Why I Use Choice Board Projects in Middle School Science

Do you struggle with differentiation in your science classroom? Do you want your students to review concepts while also having fun? Well, I have some great ideas about how you can use choice boards to accomplish all of that!

Most of the time in class, I kind of feel like this...

So, when I get the chance for students to do something fun with little to no prep, I'm all over it! When I first started teaching (when dinosaurs roamed the Earth) JK, differentiation wasn't really a huge deal. Well, I learned quickly that ALL students learn differently! I was on the struggle bus for a long time when it came to differentiating activities for my students. 

This is where choice boards come into play. If you're not really sure what choice boards are, they're just that. Students get choices on how they want to showcase their learning. I usually bust these choice boards out the last week of our unit, right before our district assessment. These projects as I call them take about 3-4 days of in-class work, and they are COMPLETELY student-centered!!

What can choice boards look like? I use different types so that students don't get bored of the same old... choose this, this, and this. I have some that work like tic-tac-toe where they choose 3 in a row/column/diagonal to 'win'. This kind really takes thinking on your part because you can't just put any 3 assignment choices in a sequence. You need to be strategic on where you place each assignment. You wouldn't want to put 3 easy tasks in a row or vice versa. This is super easy for differentiation! With my SPED students who need a lot of extra help, I tell them to choose any 3 on the board (they don't need to go in order like the other students). Of course, I tell them privately because you know how nosey other students get, and I just don't want to deal with that (that's a whole blog post in itself).  If you'd like to look at this type of choice board, click on the picture below:

Another type of choice board that I like to use is one that I call a 2-5-8. This is when students are given various tasks worth 2 points, 5 points, and 8 points and they choose any two assignments that add up to 10 points. Of course the 2 point tasks are easy, and they get more difficult (more creating) the higher in points that you go. I try to have at least four tasks for each set of points that students can choose from. For example, students would choose one 2 point assignment & one 8 point assignment, or they can choose two 5 point projects. Again, the differentiation here is super easy. For SPED students, I let them choose what they want to do (even if the point total doesn't add up to 10). At the other end of that spectrum, some of my GT students usually want to complete two 8 point tasks, and I let them do it as long as they feel like they can finish in time.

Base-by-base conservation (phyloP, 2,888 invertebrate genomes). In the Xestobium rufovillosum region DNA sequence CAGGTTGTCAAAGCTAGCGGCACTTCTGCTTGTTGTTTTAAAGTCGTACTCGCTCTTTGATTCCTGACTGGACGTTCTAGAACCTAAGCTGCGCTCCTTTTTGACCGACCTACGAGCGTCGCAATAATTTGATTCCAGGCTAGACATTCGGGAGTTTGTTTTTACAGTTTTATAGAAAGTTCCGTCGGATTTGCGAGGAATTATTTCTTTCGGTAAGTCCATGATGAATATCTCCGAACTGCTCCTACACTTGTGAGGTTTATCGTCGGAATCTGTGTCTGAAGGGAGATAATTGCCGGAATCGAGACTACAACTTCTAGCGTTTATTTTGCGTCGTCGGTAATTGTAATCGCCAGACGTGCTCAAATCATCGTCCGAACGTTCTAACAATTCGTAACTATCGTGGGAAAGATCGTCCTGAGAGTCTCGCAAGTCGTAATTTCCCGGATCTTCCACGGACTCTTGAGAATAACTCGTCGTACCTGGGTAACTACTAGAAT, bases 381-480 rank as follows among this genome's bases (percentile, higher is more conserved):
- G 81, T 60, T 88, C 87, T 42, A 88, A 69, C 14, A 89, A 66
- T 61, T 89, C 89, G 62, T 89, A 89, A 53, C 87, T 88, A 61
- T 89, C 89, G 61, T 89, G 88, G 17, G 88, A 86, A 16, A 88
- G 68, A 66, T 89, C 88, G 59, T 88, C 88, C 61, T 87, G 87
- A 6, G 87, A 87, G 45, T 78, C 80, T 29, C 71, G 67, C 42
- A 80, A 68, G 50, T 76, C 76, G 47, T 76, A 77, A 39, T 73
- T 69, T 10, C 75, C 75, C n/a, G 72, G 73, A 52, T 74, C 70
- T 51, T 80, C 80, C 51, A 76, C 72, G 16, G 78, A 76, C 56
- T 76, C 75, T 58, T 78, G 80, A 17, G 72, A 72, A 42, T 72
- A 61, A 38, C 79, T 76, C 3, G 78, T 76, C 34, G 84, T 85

Let's talk about the 2-5-8 choice board a bit more in detail because TBH these are my favorite! 

Two Point Tasks:
    Since these assignments are only worth 2 points, I make them easy. For the most part, students will get a paper from me, complete it, and they're done. Here is an example of one of the 2 point tasks from my human body systems choice board project:

These task cards are worth 2 points. I copy several sets of the task cards & QR code answers (not enough for each student, but enough that several students per class can use them at the same time). You can either laminate them or put them in sheet protectors and attach with a binder ring for future use. If students choose this task, they get the task cards & answer sheet. Once they're done with the 20 task card questions, they come get the QR code answer sheet & scan each one to make sure their answers are correct. If students have questions, I make sure to help them.